Egg Float Test

Our ladies are going through their first molt. So we're not getting nearly as many eggs as we were a few weeks ago which means our eggs sit on the counter longer than normal before we can accumulate a few dozen. So to make sure all of the eggs we give away and sell to friends are fresh, we do the "float test" when washing them.

Place eggs in a bowl or container of clean cold water. Eggs that float (white egg pictures) are no good – compost them or scramble them up (so long as they don't smell) and serve them to your chickens for a treat.

Eggs that turn on their side and sink to the bottom (brown egg pictured) are fresh. They will keep in the refrigerator for 4-6 weeks.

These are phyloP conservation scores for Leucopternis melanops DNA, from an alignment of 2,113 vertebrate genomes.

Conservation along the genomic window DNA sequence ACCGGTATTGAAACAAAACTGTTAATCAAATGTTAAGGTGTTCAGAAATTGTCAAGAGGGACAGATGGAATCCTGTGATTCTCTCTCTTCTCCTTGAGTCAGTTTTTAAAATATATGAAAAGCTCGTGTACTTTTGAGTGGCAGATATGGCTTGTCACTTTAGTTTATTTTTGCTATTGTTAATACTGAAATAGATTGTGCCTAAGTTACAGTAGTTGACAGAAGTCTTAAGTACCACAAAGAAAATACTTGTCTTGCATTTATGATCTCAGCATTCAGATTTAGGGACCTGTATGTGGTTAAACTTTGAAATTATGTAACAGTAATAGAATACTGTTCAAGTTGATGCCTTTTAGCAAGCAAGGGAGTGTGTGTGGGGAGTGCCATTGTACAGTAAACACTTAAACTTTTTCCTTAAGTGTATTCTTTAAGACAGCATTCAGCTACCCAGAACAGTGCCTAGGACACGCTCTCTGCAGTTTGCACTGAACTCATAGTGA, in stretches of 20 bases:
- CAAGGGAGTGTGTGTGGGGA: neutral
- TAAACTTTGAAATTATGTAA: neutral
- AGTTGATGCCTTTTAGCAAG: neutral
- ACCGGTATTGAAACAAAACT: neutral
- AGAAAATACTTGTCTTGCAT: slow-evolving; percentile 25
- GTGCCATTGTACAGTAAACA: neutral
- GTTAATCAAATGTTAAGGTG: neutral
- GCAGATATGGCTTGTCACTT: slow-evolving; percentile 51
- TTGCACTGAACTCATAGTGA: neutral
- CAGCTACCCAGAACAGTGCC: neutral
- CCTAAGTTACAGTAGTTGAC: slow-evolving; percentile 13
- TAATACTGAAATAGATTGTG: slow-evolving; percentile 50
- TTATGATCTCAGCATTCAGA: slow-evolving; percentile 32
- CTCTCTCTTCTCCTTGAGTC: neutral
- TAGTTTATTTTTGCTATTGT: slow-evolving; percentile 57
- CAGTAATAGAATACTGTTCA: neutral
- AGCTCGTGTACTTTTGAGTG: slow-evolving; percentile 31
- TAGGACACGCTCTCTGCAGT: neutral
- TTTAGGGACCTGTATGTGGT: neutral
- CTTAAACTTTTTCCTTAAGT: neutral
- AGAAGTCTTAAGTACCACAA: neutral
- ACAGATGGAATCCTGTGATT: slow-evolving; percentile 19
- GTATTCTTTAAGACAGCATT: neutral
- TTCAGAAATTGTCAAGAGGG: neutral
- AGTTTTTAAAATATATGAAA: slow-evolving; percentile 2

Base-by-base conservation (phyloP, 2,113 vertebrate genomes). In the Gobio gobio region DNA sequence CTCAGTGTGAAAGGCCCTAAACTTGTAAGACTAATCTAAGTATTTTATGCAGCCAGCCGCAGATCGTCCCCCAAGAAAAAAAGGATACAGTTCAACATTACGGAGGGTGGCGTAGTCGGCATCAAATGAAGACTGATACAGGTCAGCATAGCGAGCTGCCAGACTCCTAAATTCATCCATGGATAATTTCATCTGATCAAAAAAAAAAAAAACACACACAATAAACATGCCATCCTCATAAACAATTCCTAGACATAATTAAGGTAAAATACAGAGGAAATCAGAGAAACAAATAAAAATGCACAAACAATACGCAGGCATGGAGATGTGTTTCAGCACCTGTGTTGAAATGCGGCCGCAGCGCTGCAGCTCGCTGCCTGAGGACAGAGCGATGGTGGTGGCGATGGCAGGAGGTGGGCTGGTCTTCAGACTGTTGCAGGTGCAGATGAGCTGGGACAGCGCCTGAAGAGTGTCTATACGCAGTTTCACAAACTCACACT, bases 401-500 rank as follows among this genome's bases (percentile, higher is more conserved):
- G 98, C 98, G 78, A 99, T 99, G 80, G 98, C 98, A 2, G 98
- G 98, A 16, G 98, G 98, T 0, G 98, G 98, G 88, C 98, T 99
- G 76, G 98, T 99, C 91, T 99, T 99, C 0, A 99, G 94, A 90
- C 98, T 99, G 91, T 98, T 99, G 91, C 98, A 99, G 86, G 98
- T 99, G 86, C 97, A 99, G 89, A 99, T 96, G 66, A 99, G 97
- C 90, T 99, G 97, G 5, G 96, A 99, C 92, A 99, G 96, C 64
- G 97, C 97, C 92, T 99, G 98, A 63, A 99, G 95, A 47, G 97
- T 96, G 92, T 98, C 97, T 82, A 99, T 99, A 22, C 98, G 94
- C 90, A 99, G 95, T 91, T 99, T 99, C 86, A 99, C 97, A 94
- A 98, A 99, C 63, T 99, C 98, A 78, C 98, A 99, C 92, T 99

If the pointy top of your egg turns towards the bottom (green egg pictured), they're older eggs. Still good but if you don't eat them in the next couple weeks, they will spoil. These eggs are GREAT for boiling as there is more air inside the egg so the shell will peel away from the whites easily.

So a good idea would be to boil these and make pickled eggs or send boiled eggs to school with the kids for snack, etc. and keep your fresh eggs for breakfast and baking.

This is always a fun activity for Rue and I to do together. She loves finding the floating ones! Homeschooling families, this would be a fun science lesson!

Speaking of fun, go ahead and do the float test on your store bought or farmers' market eggs next time you get them just to see how "fresh" your eggs really are! You might be surprised by what you get and you might understand why that dozen of eggs was $0.79 at the grocery store!

Happy testing!

<3,

Laura

Fellow homesteaders, do you float test your eggs before giving them away? What do you do with the eggs that float?

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